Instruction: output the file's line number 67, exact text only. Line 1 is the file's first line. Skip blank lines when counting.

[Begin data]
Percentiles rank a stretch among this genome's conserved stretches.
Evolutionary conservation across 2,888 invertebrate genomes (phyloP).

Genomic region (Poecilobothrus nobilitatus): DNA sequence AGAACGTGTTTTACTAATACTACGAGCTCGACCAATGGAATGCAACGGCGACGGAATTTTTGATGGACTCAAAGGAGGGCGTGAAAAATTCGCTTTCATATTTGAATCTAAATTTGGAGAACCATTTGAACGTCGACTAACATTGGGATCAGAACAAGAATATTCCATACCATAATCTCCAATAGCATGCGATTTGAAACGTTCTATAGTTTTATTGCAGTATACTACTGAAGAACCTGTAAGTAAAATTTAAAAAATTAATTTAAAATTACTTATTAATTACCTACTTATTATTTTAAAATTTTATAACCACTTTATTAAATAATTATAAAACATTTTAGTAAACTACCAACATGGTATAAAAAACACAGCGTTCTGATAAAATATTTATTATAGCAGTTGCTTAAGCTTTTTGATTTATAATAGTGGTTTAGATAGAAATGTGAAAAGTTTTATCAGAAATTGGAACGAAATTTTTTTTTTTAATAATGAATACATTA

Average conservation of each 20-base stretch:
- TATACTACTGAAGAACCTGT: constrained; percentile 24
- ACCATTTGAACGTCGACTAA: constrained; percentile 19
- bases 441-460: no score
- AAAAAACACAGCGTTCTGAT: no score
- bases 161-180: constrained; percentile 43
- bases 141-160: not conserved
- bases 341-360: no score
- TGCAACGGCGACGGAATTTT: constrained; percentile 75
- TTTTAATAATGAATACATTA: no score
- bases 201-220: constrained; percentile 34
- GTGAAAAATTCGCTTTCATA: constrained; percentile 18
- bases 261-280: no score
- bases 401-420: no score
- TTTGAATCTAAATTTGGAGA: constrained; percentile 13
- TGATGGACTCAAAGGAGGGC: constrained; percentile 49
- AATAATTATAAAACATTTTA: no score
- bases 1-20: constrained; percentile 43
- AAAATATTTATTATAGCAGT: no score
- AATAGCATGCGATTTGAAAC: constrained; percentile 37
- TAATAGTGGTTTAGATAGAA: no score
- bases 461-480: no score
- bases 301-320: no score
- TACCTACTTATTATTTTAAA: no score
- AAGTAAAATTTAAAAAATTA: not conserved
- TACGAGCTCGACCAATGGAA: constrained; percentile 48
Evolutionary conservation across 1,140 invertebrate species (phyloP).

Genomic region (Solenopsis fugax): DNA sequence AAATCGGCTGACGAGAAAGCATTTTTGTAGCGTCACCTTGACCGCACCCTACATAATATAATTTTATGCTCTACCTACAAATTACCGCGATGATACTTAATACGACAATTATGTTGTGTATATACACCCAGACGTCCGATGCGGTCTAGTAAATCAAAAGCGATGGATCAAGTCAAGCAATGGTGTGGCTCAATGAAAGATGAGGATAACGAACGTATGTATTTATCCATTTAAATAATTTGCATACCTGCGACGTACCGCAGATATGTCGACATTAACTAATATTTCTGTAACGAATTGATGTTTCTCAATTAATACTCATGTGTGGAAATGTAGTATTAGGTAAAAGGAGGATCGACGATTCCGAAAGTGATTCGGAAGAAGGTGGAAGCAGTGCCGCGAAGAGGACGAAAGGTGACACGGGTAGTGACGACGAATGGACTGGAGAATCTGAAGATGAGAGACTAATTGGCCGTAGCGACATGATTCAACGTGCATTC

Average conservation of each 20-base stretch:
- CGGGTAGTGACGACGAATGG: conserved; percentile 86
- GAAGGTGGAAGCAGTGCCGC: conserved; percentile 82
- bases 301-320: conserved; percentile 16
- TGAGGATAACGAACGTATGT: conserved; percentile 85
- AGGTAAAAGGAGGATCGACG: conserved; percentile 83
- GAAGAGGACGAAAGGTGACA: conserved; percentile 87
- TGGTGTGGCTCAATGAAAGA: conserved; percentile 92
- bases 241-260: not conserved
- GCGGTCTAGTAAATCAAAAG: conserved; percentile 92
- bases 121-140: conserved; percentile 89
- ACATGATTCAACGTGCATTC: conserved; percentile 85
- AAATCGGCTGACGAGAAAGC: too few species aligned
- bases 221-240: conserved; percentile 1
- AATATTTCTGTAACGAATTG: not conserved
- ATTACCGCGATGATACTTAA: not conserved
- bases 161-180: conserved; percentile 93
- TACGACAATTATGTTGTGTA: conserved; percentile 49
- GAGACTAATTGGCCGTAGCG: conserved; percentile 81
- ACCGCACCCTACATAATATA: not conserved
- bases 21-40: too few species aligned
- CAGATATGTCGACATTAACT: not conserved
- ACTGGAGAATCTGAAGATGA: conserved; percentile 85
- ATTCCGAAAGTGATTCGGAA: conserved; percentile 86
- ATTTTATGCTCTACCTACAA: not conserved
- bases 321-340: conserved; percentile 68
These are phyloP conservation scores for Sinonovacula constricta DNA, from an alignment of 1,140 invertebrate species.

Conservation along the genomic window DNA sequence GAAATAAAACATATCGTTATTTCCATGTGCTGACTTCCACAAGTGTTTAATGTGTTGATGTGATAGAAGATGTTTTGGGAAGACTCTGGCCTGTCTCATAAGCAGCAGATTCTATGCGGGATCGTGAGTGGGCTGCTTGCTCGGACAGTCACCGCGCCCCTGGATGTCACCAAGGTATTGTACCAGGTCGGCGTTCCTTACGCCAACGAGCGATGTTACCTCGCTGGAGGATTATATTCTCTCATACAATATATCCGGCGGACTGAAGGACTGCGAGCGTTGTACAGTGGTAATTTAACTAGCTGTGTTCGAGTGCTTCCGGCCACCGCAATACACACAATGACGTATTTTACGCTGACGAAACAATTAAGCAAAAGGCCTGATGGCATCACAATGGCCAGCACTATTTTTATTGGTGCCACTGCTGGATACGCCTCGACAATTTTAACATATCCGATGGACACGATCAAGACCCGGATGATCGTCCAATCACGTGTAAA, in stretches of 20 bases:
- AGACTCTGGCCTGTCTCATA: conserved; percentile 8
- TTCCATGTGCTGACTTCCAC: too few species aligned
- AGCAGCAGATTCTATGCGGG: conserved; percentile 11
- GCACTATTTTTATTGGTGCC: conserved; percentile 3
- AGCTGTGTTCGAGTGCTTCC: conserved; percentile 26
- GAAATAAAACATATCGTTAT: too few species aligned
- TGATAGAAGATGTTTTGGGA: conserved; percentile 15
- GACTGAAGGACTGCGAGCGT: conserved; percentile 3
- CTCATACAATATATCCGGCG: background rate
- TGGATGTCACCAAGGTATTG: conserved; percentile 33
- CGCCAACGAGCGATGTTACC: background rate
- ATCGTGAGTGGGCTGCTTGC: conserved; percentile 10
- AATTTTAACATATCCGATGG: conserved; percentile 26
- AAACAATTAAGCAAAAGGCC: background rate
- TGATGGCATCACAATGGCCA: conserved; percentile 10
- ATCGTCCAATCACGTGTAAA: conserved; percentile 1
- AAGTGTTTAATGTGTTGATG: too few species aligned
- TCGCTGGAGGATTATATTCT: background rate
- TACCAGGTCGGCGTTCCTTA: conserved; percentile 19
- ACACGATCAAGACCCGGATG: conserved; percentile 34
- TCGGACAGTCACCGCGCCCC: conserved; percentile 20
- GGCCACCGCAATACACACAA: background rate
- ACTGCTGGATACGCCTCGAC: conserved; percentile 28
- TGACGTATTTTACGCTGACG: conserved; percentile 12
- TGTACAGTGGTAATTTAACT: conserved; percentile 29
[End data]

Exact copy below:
- GACTGAAGGACTGCGAGCGT: conserved; percentile 3